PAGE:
And private research is working on 'work-arounds', but is it worth the lives already lost? Would you think so if it was your child?

      There are researchers developing methods of harvesting adult stem cells, cells from cord blood, and cells from embryos WITHOUT having to destroy the embryo, but the research has been set back many years by the religious opposition to such research.

    • TahoeDoc profile image

      TahoeDoc 

      7 years ago from Lake Tahoe, California

      Here's a moral dilemma to consider then. If all human life is sacred let's suppose the following.

      There is a 2 year old girl sitting on her mother's lap. She is vomiting from the chemo and wears a fleece hat to keep her bald head warm. She has pale skin and sunken eyes.

      If stem cell research had not been hindered and slowed by religion, perhaps a cure from stem-cells would be available.

      In a fertility clinic, there are blastocysts that are about to be thrown away. They were cultured and kept viable only in a lab and were never implanted into a human host (and never will be). They will never, under any circumstances develop into a viable human being. They were not allowed to be harvested for stem-cells because some people believe that that ball of cells is a life.

      How do you decide, morally, which "life" is more worth saving? Does the bible really ascribe more value to the ball of cells than the fully developed human?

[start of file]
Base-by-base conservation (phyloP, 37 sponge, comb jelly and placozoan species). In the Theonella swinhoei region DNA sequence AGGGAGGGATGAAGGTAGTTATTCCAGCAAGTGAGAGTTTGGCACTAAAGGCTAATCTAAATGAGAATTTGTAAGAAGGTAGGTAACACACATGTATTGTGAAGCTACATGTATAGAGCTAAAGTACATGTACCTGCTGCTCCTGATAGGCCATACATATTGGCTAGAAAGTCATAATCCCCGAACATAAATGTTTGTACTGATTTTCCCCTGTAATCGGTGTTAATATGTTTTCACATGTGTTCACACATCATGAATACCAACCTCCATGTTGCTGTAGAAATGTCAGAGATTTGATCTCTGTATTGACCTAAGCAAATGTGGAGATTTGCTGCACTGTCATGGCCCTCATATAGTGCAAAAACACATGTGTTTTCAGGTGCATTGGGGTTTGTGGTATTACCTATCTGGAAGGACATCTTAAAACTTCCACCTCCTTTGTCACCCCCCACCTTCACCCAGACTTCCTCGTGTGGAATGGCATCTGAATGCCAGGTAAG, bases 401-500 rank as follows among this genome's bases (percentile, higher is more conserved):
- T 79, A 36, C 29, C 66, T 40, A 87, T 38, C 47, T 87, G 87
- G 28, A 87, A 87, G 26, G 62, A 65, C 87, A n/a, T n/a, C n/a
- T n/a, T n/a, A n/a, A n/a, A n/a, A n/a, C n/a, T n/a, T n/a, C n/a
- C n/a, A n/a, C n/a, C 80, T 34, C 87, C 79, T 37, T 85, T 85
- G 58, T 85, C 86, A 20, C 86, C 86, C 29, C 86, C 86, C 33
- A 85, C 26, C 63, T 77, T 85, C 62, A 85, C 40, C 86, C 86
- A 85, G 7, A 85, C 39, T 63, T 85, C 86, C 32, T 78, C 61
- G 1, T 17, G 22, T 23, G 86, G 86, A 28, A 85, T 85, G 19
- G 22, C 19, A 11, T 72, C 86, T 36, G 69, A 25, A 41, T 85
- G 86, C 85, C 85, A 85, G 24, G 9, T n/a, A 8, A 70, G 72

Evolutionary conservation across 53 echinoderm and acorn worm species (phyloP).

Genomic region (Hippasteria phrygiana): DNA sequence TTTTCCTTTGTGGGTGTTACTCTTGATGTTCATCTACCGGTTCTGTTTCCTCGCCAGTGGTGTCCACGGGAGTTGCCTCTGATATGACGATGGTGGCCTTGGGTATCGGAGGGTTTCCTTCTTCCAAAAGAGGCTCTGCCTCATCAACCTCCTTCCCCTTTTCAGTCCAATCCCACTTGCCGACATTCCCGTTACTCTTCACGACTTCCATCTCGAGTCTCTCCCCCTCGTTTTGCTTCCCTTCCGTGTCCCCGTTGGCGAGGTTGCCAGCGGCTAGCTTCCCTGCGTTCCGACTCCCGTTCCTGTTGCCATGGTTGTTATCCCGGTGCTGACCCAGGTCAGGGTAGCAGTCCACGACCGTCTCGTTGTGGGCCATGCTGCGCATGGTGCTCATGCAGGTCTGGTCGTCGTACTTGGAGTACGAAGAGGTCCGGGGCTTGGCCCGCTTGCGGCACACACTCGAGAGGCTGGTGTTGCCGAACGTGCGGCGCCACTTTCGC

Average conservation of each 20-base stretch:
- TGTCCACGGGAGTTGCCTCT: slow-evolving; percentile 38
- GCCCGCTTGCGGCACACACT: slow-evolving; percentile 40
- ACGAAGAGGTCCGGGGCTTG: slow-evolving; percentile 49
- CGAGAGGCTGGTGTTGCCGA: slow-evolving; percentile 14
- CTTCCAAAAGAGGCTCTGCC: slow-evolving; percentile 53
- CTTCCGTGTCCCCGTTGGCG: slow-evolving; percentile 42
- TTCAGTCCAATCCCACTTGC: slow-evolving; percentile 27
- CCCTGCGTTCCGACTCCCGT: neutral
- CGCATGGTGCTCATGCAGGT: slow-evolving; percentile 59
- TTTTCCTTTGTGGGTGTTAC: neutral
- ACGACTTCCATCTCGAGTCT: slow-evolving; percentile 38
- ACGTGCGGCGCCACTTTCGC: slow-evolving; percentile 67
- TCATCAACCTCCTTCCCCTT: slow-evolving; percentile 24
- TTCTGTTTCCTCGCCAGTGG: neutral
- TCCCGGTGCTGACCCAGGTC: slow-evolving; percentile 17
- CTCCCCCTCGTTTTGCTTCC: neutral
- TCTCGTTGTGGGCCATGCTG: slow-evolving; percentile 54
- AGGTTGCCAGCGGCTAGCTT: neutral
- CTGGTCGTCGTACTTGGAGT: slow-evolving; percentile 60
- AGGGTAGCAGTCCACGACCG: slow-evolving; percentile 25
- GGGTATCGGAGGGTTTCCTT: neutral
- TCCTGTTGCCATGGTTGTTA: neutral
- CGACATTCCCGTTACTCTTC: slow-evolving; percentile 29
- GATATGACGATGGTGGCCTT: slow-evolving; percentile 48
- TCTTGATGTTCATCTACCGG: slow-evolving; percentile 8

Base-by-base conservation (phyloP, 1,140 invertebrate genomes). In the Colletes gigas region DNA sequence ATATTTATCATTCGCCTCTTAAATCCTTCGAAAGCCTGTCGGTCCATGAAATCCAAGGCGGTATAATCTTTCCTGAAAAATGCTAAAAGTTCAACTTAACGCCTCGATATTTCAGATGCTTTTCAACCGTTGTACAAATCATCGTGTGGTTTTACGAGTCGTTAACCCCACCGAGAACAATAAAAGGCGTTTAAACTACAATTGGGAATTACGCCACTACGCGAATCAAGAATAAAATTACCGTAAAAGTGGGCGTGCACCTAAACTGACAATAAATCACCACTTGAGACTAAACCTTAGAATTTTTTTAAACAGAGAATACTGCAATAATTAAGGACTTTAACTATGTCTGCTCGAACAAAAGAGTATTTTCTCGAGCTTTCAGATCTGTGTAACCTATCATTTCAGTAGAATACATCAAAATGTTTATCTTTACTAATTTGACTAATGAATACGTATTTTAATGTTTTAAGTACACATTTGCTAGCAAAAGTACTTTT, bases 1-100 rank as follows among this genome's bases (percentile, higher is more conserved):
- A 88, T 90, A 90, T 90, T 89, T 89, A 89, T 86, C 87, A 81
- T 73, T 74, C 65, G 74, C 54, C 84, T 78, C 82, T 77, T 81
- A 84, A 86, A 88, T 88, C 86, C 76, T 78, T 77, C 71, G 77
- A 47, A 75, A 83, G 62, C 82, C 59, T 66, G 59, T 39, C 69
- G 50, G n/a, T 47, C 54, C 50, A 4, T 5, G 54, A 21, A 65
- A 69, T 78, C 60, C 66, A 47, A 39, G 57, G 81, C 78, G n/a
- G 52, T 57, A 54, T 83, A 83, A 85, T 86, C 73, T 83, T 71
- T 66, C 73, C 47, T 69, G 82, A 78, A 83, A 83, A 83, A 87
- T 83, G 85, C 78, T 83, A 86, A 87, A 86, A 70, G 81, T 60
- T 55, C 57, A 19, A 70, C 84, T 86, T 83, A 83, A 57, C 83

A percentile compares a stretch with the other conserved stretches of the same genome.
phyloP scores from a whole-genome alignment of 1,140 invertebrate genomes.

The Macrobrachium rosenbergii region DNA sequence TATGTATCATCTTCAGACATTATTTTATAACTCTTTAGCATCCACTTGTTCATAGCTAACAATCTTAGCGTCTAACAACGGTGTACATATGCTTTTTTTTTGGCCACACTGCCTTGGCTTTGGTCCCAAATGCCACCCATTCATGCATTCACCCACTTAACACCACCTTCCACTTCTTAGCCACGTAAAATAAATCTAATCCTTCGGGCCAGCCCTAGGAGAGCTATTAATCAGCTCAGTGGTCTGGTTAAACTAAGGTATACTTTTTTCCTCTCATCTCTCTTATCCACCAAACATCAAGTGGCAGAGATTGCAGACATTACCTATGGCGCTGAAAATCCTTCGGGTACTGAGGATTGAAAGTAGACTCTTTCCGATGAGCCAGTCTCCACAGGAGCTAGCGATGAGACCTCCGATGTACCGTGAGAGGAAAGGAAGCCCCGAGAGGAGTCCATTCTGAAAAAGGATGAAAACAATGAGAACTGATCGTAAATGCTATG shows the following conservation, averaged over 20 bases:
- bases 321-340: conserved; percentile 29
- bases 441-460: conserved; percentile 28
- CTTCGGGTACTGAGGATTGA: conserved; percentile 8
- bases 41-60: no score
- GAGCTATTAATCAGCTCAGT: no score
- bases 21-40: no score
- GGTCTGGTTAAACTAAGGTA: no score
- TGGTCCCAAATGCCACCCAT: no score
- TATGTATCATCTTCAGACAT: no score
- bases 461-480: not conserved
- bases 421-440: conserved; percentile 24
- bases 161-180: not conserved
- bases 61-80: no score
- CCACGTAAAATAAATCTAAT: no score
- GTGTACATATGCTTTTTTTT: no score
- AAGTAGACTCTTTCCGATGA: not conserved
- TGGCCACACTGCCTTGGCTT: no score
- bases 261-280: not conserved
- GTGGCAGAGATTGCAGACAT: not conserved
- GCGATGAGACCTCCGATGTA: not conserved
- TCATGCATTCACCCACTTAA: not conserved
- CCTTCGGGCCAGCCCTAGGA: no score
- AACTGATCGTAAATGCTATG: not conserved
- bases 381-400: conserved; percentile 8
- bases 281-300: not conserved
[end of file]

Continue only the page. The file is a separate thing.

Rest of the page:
• nicomp profile image

      nicomp really 

      7 years ago from Ohio, USA

      "Seems it is stupid and immoral to ban their use when they could lead to elimination of a disease such as diabetes."

      @AKA Winston : an interesting argument from an atheist... an appeal to morality.

    • profile image

      AKA Winston 

      7 years ago

      The moral question is whether it is moral to prevent finding cures for illnesses that will kill millions in order to keep alive a stem cell that is about to be discarded, anyway.

      The human stem cells used in research come from in vitro fertilizations, and they are the unused cells that are due to be discarded. Seems it is stupid and immoral to ban their use when they could lead to elimination of a disease such as diabetes.

    • JY3502 profile imageAUTHOR

      John Young 

      7 years ago from Florence, South Carolina

      One would think so wouldn't they?

    • nicomp profile image

      nicomp really 

      7 years ago from Ohio, USA

      There's also ample hub-bub surrounding Bush's ban on federal funding for stem cell research. Too many poorly-informed folks thought he had banned the research entirely. All he did was remove federal funding from embryo stem cell research.

      Certainly, if embryo stem cells represent such a significant step forward, then the private sector should be willing and able to support the research, yes?

    • JY3502 profile imageAUTHOR

      John Young 

      8 years ago from Florence, South Carolina

      I'm simple minded, so it's easy for me.

    • Lucky Cats profile image

      Kathy 

      8 years ago from The beautiful Napa Valley, California

      This is wonderfully written and easy for the lay person to understand. Excellent research, information and the questions regarding moral issues are right on target. Personally, my "jury" is still out on this one but, this article certainly sheds light on a very controversial topic. Thank you much! JY!!